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Indexed/Abstracted in: BIOSIS Previews, Current Contents/Clinical Medicine, EMBASE, PubMed/MEDLINE, Science Citation Index Expanded (SciSearch), Scopus
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ADVANCES IN THORACIC ENDOGRAFTING
Falkenberg M., Lönn L., Schroeder T., Delle M.
1 Department of Radiology, Sahlgrenska University Hospital, Gothenburg, Sweden;
2 Department of Vascular Surgery, Rigshospitalet and University of Copenhagen, Copenhagen, Denmark;
3 Department of Radiology, Rigshospitalet and University of Copenhagen, Copenhagen, Denmark;
4 Department of Radiology, Södersjukhuset, Stockholm, Sweden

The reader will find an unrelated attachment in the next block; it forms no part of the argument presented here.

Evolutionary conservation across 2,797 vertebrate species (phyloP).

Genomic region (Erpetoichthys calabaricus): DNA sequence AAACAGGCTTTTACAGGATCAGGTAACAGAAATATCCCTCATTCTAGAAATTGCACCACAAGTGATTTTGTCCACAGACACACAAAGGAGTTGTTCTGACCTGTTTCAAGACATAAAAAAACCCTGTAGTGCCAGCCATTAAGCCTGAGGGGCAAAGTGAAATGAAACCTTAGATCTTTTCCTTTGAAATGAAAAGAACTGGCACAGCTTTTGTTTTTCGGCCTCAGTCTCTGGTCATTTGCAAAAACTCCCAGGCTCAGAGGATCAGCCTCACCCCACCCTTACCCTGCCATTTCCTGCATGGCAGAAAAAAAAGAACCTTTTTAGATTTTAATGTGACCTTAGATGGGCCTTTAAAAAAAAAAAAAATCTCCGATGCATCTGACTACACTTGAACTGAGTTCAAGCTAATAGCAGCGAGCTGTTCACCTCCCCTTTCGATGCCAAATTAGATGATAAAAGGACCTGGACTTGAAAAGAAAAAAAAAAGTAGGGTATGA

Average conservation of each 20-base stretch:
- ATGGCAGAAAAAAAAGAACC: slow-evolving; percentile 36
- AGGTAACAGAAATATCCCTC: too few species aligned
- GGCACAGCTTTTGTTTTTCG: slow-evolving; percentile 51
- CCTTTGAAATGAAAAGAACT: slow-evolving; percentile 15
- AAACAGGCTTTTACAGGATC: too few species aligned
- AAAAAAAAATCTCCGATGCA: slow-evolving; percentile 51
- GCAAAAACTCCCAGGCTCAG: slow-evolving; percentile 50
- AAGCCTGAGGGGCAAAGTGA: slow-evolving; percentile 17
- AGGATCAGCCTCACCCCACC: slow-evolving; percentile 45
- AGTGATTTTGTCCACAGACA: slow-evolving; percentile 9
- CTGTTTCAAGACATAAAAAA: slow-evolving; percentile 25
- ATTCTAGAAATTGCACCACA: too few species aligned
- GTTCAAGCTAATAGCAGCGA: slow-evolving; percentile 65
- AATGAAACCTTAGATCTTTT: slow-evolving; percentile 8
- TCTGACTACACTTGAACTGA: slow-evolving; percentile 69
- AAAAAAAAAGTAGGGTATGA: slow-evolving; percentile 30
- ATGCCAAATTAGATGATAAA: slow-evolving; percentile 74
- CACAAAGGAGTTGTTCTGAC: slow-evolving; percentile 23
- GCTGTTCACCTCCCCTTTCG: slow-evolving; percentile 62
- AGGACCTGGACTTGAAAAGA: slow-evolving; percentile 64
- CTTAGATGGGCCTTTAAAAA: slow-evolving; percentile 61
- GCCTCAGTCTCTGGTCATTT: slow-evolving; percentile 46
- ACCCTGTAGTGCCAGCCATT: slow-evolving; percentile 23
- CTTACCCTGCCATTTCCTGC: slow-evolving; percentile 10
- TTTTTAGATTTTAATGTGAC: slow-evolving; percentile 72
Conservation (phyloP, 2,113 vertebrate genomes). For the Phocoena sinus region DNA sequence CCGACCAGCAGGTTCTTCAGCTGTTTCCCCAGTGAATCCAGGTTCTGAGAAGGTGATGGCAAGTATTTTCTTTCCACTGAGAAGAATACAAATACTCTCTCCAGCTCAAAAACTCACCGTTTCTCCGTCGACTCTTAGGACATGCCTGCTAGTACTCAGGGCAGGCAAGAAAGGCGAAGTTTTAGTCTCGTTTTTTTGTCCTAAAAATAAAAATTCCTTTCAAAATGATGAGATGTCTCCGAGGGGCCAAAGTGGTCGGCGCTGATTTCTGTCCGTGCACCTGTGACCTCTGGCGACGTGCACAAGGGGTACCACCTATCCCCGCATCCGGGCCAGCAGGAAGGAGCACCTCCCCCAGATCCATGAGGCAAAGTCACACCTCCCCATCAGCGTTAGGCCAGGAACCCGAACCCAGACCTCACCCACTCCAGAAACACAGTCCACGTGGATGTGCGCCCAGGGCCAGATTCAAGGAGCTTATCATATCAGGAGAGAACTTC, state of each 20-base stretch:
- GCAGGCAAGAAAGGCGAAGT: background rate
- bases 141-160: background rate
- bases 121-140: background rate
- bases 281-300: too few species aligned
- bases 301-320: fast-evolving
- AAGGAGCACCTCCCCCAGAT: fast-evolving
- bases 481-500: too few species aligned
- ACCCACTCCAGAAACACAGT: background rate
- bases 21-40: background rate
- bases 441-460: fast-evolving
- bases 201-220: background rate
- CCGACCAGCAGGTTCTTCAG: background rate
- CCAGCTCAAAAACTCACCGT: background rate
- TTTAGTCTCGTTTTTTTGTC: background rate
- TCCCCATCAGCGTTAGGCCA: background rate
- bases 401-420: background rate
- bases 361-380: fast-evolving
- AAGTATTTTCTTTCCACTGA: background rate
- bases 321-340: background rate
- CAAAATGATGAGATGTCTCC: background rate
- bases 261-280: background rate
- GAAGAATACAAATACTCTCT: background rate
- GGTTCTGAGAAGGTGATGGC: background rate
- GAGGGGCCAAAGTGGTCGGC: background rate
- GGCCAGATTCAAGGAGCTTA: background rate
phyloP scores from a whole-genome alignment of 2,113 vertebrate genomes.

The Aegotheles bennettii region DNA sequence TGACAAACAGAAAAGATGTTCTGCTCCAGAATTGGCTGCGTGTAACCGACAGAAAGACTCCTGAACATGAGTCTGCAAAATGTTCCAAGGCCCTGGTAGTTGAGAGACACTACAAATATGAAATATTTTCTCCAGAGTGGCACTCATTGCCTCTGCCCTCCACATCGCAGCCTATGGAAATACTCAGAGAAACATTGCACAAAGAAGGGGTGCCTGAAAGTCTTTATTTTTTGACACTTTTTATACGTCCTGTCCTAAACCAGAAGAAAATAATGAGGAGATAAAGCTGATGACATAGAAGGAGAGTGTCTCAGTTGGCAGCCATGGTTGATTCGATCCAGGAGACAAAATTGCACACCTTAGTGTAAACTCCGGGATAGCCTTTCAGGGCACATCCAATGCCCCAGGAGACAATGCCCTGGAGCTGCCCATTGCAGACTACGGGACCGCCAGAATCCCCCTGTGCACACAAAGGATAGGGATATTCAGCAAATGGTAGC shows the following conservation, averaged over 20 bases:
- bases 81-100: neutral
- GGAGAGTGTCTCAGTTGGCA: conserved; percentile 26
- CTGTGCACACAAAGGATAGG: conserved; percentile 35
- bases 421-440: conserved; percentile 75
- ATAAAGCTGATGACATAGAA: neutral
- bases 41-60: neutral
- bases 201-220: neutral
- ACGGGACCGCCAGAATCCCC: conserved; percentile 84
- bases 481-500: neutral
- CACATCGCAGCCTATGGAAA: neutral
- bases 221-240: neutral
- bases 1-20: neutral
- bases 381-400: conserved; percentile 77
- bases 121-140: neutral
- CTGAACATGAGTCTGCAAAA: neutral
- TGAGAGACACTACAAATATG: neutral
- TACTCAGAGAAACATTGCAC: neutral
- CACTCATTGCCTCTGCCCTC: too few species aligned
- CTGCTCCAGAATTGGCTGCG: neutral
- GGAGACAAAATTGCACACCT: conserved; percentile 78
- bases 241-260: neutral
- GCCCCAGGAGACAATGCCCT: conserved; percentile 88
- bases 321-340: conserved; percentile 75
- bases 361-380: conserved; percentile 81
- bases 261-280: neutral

Thoracic endovascular aortic repair (TEVAR) is the treatment of choice for descending thoracic aortic aneurysms (TAA). However, not all patients with TAA can be treated with the endovascular technique. Insufficient proximal and/or distal sealing zone is the most common reason for open surgery in these patients. If the distal sealing zone above the celiac axis is too short, several endovascular alternatives are possible; hybrid procedures with TEVAR and open by-pass to the celiac artery, custom made stent-grafts with scallop or fenestration for the celiac artery, or intentional coverage of the celiac artery. In the latter case, adequate collateral supply to the upper gastrointestinal tract is crucial. Collateral arteries joining the celiac and the superior mesenteric arteries are well characterized in patients with chronic celiac stenosis or occlusion. Are these collateral pathways sufficient also for sudden iatrogenic closure of the celiac artery? By performing a preoperative angiography of the superior mesenteric artery with temporary balloon occlusion of the celiac artery, collateral capacity between the two vessels can be tested in advance. Exact positioning of the distal end of a large thoracic stent-graft can be challenging and require special considerations and techniques. Most case series in the literature support the efficacy and the safety of intentional celiac covering. However, there are also reports of ischemic foregut complications that could be associated to the procedure. Taken together, in the large majority of patients, it appears that intentional celiac coverage can be done safely provided that sufficient collateral function have been demonstrated in advance.